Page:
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New Ballparks, Upgrades, and Entertainment Districts- Recent News Surrounding MLB's Stadiums

2023 has been a fascinating year so far for Major League Baseball. Through the implementation of new rules and the pitch timer, the league has placed an emphasis on action, athleticism, and pace. However, there is another item MLB and a few of its owners have also centered their attention around building and improving ballparks.

Over the last couple of years, Rob Manfred has repeatedly said that getting new stadiums for both the Oakland Athletics and Tampa Bay Rays was a high priority, especially before the league centers its attention on future expansion into new cities. Well, the good news is that it looks like one of those teams is close to getting a new stadium. The bad news for Oaklanders is that it won’t be in their hometown as the A’s recently reached an agreement with a group of politicians to build a new stadium in Las Vegas. While the amount of public funding might be lower than originally expected and the deal still must be voted on by the legislature, it appears like the A’s are on their way to Sin City soon.

However, the A’s stadium situation is far from the only one that needs to be remedied. This past week, Manfred was in Milwaukee and reports surfaced that MLB is pressuring the Brewers to begin preparing upgrades and repairs to American Family Field.

According to Dan O’Donnell, a sports talk radio host in Milwaukee, “Major League Baseball has told the Milwaukee Brewers that they need to repair American Family Field to ensure it remains an MLB-caliber ballpark.” While some outlets have floated possibilities of this situation leading to a potential relocation, it doesn’t appear like these are hostile threats from the commissioner’s office, just proactive action items to keep the Brewers ballpark from even nearing the state that the Oakland Coliseum has reached over the years. With relocation and expansion on the brain given the A’s inevitable move, I can understand why some immediately think the worst, but the Brewers and their fans are not among MLB’s problems. Despite being situated in one of MLB’s smallest media markets, the fans in Milwaukee are among the most passionate you’ll find in the league. All of this appears like a push to keep one of America’s finest facilities an A-grade fan experience for years to come.

As mentioned earlier, the Rays stadium situation is also one to monitor in the coming months. The club is reportedly working hard on a deal of its own to stay in the Tampa-St. Petersburg market, seeking to negotiate an agreement by the end of the year to build a new $1.2 billion stadium near the current Tropicana Field site as part of a massive development of the surrounding Historic Gas Plant District.

Despite their success on the field over the last fifteen years, the Rays haven’t drawn particularly well, consistently ranking near or at the bottom in total attendance. That can reasonably be attributed to Tropicana’s inconvenience to downtown Tampa along with the ballpark’s shortcomings compared to its peers. If the Rays ultimately stay in St. Petersburg, the convenience factor will obviously not be upgraded. However, if they can build not only a state-of-the-art facility but also an entertainment development around the park, things might change for the better.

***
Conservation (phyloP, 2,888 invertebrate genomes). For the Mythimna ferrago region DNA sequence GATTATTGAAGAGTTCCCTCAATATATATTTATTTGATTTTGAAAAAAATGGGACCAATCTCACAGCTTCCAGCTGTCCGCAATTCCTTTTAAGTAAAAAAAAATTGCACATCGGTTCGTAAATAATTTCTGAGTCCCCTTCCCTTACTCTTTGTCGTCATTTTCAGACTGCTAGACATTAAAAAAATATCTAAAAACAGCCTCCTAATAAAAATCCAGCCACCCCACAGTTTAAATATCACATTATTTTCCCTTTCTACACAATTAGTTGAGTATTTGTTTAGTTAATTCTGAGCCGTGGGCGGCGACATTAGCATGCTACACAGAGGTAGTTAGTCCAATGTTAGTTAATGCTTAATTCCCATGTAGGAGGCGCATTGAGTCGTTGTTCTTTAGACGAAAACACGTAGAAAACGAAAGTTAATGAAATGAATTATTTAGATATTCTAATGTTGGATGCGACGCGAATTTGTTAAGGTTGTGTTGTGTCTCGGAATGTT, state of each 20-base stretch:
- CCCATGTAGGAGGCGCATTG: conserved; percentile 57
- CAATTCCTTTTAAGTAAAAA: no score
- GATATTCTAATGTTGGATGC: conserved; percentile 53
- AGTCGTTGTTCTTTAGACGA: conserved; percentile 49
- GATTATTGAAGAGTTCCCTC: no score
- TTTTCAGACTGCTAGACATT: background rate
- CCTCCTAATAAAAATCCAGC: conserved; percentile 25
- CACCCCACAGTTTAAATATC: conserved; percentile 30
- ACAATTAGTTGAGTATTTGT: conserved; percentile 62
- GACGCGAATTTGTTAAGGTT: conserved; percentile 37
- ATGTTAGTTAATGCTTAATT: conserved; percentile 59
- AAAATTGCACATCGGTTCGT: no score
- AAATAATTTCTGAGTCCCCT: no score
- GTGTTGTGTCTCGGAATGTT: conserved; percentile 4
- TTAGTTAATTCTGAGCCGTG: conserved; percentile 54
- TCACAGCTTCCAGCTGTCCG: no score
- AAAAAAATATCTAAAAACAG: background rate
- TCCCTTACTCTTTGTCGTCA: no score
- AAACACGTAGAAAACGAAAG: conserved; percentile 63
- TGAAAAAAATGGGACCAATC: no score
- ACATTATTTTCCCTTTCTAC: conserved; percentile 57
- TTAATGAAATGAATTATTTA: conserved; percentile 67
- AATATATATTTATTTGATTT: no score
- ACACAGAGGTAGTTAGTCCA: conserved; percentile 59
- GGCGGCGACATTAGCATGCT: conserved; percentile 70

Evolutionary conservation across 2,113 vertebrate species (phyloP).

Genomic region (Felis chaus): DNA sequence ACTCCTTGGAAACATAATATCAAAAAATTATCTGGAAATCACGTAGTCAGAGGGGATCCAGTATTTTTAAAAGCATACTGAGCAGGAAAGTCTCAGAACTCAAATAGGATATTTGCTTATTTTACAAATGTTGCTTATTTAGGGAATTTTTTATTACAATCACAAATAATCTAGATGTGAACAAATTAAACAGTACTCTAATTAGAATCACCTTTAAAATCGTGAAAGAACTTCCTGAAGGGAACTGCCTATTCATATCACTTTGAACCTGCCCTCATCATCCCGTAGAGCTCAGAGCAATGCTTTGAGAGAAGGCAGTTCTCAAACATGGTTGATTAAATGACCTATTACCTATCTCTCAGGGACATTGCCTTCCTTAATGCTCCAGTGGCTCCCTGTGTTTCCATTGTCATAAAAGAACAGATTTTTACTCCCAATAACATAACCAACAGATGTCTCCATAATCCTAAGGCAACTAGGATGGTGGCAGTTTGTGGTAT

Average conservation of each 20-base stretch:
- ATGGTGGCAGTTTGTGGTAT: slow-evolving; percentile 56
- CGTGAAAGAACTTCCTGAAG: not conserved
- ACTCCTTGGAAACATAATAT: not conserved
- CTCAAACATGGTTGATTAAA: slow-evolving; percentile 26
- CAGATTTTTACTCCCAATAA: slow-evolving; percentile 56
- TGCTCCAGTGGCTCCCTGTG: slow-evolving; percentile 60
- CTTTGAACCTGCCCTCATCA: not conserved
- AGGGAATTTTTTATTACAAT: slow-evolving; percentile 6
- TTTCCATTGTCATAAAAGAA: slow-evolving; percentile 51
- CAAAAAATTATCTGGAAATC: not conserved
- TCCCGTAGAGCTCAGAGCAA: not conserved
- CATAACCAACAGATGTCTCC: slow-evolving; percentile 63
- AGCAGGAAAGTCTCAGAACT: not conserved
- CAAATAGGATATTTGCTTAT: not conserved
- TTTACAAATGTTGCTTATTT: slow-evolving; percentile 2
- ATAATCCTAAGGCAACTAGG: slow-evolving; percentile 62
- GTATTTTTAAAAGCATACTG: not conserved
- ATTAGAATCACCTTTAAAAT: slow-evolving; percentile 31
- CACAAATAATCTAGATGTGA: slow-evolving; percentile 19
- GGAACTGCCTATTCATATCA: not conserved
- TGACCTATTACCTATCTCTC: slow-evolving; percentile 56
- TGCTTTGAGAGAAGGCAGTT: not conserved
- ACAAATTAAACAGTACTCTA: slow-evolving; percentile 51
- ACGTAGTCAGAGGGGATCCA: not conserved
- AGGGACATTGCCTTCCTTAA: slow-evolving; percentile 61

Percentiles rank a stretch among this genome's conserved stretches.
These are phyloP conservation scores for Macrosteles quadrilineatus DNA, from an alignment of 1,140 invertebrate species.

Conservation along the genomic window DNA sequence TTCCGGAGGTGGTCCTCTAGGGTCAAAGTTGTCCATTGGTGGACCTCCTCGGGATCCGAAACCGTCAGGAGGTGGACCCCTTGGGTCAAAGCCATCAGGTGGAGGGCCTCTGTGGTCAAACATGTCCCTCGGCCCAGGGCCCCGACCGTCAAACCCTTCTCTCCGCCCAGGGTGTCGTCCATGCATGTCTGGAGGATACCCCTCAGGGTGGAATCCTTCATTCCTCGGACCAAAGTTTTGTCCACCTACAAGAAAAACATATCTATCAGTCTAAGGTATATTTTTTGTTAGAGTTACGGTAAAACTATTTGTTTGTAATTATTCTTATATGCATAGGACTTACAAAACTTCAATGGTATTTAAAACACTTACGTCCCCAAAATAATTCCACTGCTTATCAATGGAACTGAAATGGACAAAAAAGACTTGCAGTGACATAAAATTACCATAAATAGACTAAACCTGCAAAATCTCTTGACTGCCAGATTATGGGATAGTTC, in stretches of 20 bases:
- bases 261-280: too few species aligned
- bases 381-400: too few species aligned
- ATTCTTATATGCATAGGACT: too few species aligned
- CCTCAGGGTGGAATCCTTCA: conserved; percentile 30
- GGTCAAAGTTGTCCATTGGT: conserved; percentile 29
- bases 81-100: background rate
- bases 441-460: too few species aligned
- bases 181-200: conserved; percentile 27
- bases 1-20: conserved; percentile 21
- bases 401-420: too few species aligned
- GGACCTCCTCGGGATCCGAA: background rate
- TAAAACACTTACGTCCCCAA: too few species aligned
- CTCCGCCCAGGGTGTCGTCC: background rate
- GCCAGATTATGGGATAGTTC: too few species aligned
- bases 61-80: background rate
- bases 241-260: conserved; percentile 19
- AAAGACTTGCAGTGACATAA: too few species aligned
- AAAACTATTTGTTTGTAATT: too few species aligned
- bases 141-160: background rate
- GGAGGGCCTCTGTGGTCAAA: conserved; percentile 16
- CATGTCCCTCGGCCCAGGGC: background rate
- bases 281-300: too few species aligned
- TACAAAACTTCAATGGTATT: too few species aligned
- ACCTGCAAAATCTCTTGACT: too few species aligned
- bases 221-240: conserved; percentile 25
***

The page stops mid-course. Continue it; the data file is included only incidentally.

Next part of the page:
Constructing an entertainment district around stadiums is something that is becoming more and more of a buzzword when new facilities are being built. Yes, the 81 home games inevitably bring masses of people to the ballpark and its surrounding area every year. However, there are still 284 more days (minus postseason or exhibition games) left in a year for teams to search for additional revenue streams. As a result, these entertainment districts are all the rage right now, as successes like The Battery in Atlanta, Ballpark Village in St. Louis, Wrigleyville in Chicago, and Texas Live in Arlington are inspiring owners across the majors to eye their own developments.

While it’s easier said than done to pay for and construct such a district, it makes complete sense. While MLB is seeing an uptick in attendance from previous years (likely stemming from lessening COVID-19 concerns), fans simply aren’t filing through the turnstiles like they did in the past. This isn’t just a baseball issue as increases in the at-home television experience have incentivized fans to not fight traffic or pay for parking or overpriced foods and drinks at games in all sports. Therefore, creating and maintaining an exceptional in-stadium experience is essential for the league and its owners. With a likely decline in RSN revenues on the horizon, clubs will be pressed to make up some of those losses in both the short and long term. Getting not only the die-hard baseball “lifers,” but also the casual fan in or around the ballpark is more important than ever, and each team will have their own way of creating a great experience that keeps people coming back.

While the A’s, Brewers, and Rays' stadium situations are all unique, there is a common thread that cuts through them all. Whether it's upgrading or maintaining its 30 current stadiums or building new ballparks in expansion markets, the experience of going to a ballgame needs to be special. Therefore, don’t be surprised if you hear news about what might coming to your local ballpark moving forward.

Brendan can be found on Twitter @_bbell5

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